Directed by Austin Chick, August isn’t terribly compelling, due in large part to Josh Hartnett’s emotionally distant yet gratuitously beefcakey lead performance, which practically screams, “Don’t look at me! I mean, check out the six-pack, of course, but don’t ‘look at me’ look at me.” (Do you get the feeling Hartnett tortured small woodland creatures as a child? I do. Somebody needs to cast this brooding hunk as a serial killer — or at least a young Tommy Lee Jones — ASAP.) Howard A. Rodman’s script has some clever touches, though, like how it never explains what dot-com guru wannabe Tom Sterling’s (Hartnett) company actually does. I worked for a start-up for just three months in 2000 before being laid off, and during that brief time I had trouble justifying the company’s existence to my friends and family.
The press release that came with the August DVD said that the film “follows Josh Hartnett as a young dot-com entrepreneur who fights to regain control of his company from Ogilvie (David Bowie).” Based on that description you’d think Ogilvie is a major character in the movie, but as I said, the part-time actor only has a cameo. His single scene — at the film’s climax — is an important one, but he’s in and out of August in less than six minutes.
“It was the end of an era” is the film’s tagline, the era in question being the dot-com boom, which went bust in 2001. August is set, naturally, in August of that year, when Tom’s company, Landshark, is on the verge of collapse. By that point in dot-com history, most of the start-ups that generated more publicity than profits had already gone under, and unless Landshark can attract investors like Ogilvie, it will too.
Having its story take place in the weeks leading up to September 11 lends August some poignancy, and luckily the film never overplays its hand in that area, only showing the World Trade Center in the background of one shot at the beginning of the film. Reports about Aaliyah’s fatal plane clash and Ben Affleck checking into rehab flash across TV screens, reminding us that the events of 9/11 made America’s obsession with celebrity culture seem incredibly shallow in comparison. (Coincidentally, Hartnett, who played a dot-com employee in the 2002 comedy 40 Days and 40 Nights, hasn’t starred in any big hits since Pearl Harbor, costarring Affleck, and Black Hawk Down, both of which were released in ’01.) Thank God we got that out of our system.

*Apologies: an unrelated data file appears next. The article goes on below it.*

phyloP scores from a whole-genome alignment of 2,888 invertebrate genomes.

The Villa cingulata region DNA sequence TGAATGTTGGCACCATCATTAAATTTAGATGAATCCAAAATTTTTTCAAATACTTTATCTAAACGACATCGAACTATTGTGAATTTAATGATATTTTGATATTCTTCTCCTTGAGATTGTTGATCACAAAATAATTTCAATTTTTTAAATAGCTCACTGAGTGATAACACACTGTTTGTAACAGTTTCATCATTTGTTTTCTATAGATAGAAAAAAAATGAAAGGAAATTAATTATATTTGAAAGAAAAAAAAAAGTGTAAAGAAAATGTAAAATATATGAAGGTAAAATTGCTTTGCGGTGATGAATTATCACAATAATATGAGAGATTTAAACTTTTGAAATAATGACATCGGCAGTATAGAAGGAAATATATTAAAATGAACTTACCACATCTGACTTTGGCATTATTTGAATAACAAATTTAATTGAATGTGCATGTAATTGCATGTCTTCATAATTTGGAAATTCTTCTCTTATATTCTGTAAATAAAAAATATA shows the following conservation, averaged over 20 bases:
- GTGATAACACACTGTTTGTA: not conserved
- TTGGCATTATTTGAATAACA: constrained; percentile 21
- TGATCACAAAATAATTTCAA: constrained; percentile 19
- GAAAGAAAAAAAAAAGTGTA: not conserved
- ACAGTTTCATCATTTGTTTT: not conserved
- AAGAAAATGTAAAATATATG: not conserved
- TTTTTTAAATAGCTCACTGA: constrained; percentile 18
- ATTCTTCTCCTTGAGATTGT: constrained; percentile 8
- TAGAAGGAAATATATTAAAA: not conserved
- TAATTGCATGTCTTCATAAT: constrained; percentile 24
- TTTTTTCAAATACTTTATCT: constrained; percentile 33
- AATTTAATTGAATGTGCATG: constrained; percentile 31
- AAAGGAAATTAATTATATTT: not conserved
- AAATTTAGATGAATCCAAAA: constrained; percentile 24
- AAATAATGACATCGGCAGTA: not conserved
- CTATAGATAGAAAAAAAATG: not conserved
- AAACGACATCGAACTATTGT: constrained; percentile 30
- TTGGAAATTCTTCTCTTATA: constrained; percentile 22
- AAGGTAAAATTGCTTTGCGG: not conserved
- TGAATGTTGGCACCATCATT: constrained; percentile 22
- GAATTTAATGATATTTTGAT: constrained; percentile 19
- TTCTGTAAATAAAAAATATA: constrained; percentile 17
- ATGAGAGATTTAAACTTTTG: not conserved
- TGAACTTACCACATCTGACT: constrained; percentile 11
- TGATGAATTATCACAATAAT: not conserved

Oh, right — we didn’t. The start-ups remained a memory, but MySpace came along in 2003 and quickly became a cultural phenomenon (in ’06 CEO Chris DeWolfe told Vanity Fair, “This generation wants to be known, they want to be famous … This generation is self-involved, but they’re also self-aware”), only to be overtaken by Facebook in the past couple years. Now there’s Twitter, and soon we’ll all be using one thumb to type “mine r opposable, whatev that meens” as we walk obliviously into oncoming traffic.
At the midway point of August, Tom gives a speech at an “e-symposium” and makes the following challenge to his tech-savvy audience: “Are we making the world a less sucky place? Or more sucky? How are we, every day, impacting the suckage?” It’s not Shakespeare, but then, neither is the majority of what you find in the blogosphere. August may be nothing more than a speck of dust in the film universe, but if you’ve ever read a bunch of self-aggrandizing Facebook status updates in one sitting and wondered why most people can’t come to grips with the fact that we’re all just specks of dust in the grand scheme of things, then you may enjoy its subtler points.
Below is the second disc of Bowie’s “Baton Rouge” bootleg, recorded on April 11, 1978, at Louisiana State University. Classics like “Rebel Rebel” and “Suffragette City” are performed, as well as one of my favorites, “Hang On to Yourself” — good advice in 1971, good advice after 9/11, and good advice now.